Saint Francis Assisi's feast day was this past Thursday, October 4th. To celebrate the St. Francis' great love for all of God's creation. Deacon Gerry Mattingly will lead the traditional blessing of pets this Sunday, October 7th, at 2:00 PM, in the parish “Prayer Garden” area, the grassy spot to the left of the church. Your pets should be on a leash or in a pet carrier for safety reasons – all are welcome!
Blessing of Animals by Kevin E. Mackin, O.F.M.
As autumn arrives, people in various places may notice something odd.
A procession of animals, everything from dogs and cats to hamsters and even horses, is led to churches for a special ceremony called the Blessing of Pets.
This custom is conducted in remembrance of St. Francis of Assisi’s love for all creatures.
Francis, whose feast day is October 4th, loved the larks flying about his hilltop town.
;He and his early brothers, staying in a small hovel, allowed themselves to be displaced by a donkey.
Francis wrote a Canticle of the Creatures, an ode to God’s living things. “All praise to you, Oh Lord, for all these brother and sister creatures.” And there was testimony in the cause for St. Clare of Assisi’s canonization that referred to her little cat!
That there are today over 62 million cats in the U.S. attests to the continuing affection we have for our furry, feathered or finned friends.
We've even had a cat called Socks in the White House. Other popular presidential pets range from Abraham Lincoln’s Fido to Lyndon Johnson’s beagles, named Him and Her.
For single householders, a pet can be a true companion. Many people arrive home from work to find a furry friend overjoyed at their return. Many a senior has a lap filled with a purring fellow creature.
The bond between person and pet is like no other relationship, because the communication between fellow creatures is at its most basic. Eye-to-eye, a man and his dog, or a woman and her cat, are two creatures of love.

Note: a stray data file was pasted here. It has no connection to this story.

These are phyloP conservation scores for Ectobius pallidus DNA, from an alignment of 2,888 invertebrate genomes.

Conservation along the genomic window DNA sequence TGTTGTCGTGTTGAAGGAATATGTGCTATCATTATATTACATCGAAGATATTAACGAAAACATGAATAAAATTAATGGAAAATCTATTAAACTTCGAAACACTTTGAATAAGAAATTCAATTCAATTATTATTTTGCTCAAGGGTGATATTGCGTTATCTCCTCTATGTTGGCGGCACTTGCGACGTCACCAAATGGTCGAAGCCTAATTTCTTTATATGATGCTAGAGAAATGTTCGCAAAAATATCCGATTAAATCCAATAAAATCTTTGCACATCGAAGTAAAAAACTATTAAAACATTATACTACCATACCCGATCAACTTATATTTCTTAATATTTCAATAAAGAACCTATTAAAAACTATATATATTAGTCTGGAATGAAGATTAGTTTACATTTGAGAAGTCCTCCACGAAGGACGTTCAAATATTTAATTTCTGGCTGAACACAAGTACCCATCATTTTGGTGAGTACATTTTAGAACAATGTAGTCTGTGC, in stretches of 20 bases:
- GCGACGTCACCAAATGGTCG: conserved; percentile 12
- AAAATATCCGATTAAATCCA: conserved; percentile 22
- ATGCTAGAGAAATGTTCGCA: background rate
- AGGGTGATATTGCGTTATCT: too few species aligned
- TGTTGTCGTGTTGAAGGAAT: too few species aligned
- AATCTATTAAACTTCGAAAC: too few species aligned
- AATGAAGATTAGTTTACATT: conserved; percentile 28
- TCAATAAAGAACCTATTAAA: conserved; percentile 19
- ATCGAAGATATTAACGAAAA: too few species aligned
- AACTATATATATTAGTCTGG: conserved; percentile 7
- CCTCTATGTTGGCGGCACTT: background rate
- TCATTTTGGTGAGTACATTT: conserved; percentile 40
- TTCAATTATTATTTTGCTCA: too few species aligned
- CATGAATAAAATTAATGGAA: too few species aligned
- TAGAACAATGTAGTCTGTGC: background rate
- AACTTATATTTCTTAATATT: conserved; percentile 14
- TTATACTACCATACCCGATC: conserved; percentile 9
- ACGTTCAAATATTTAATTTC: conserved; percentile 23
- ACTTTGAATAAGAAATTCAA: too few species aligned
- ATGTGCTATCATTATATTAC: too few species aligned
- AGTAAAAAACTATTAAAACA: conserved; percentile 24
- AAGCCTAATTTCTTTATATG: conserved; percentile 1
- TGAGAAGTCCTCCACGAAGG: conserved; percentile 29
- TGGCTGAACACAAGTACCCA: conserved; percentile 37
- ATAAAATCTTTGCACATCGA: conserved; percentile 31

No wonder people enjoy the opportunity to take their animal companions to church for a special blessing. Church is the place where the bond of creation is celebrated.
At Franciscan churches, a friar with brown robe and white cord often welcomes each animal with a special prayer. The Blessing of Pets usually goes like this:
“Blessed are you, Lord God, maker of all living creatures. You called forth fish in the sea, birds in the air and animals on the land. You inspired St. Francis to call all of them his brothers and sisters. We ask you to bless this pet.
By the power of your love, enable it to live according to your plan. May we always praise you for all your beauty in creation. Blessed are you, Lord our God, in all your creatures! Amen.”
As the prayer is offered, the pet is gently sprinkled with holy water. Believe it or not, most pets receive this sacramental spritz with dignity, though I must admit I have seen some cats flatten their ears a bit as the drops of water lightly pelt them.
But the owner is happy, and who knows what spiritual benefits may result?
Usually the Blessing of Pets is held outdoors. But I remember it rained one year, and all were invited inside St. Stephen’s Church in Manhattan. It was quite a sight to see pairs of creatures—one human, one animal—sitting in the pews. The pastor joined right in with his beagle. Noah’s Ark was never like this!
Some people criticize the amount and cost of care given to pets. People are more important, they say.
Care for poor people instead of poodles. And certainly our needy fellow humans should not be neglected.
However, I believe every creature is important. The love we give to a pet, and receive from a pet, can draw us more deeply into the larger circle of life, into the wonder of our common relationship to our Creator.
Kevin E. Mackin, O.F.M., is a Franciscan of the Holy Name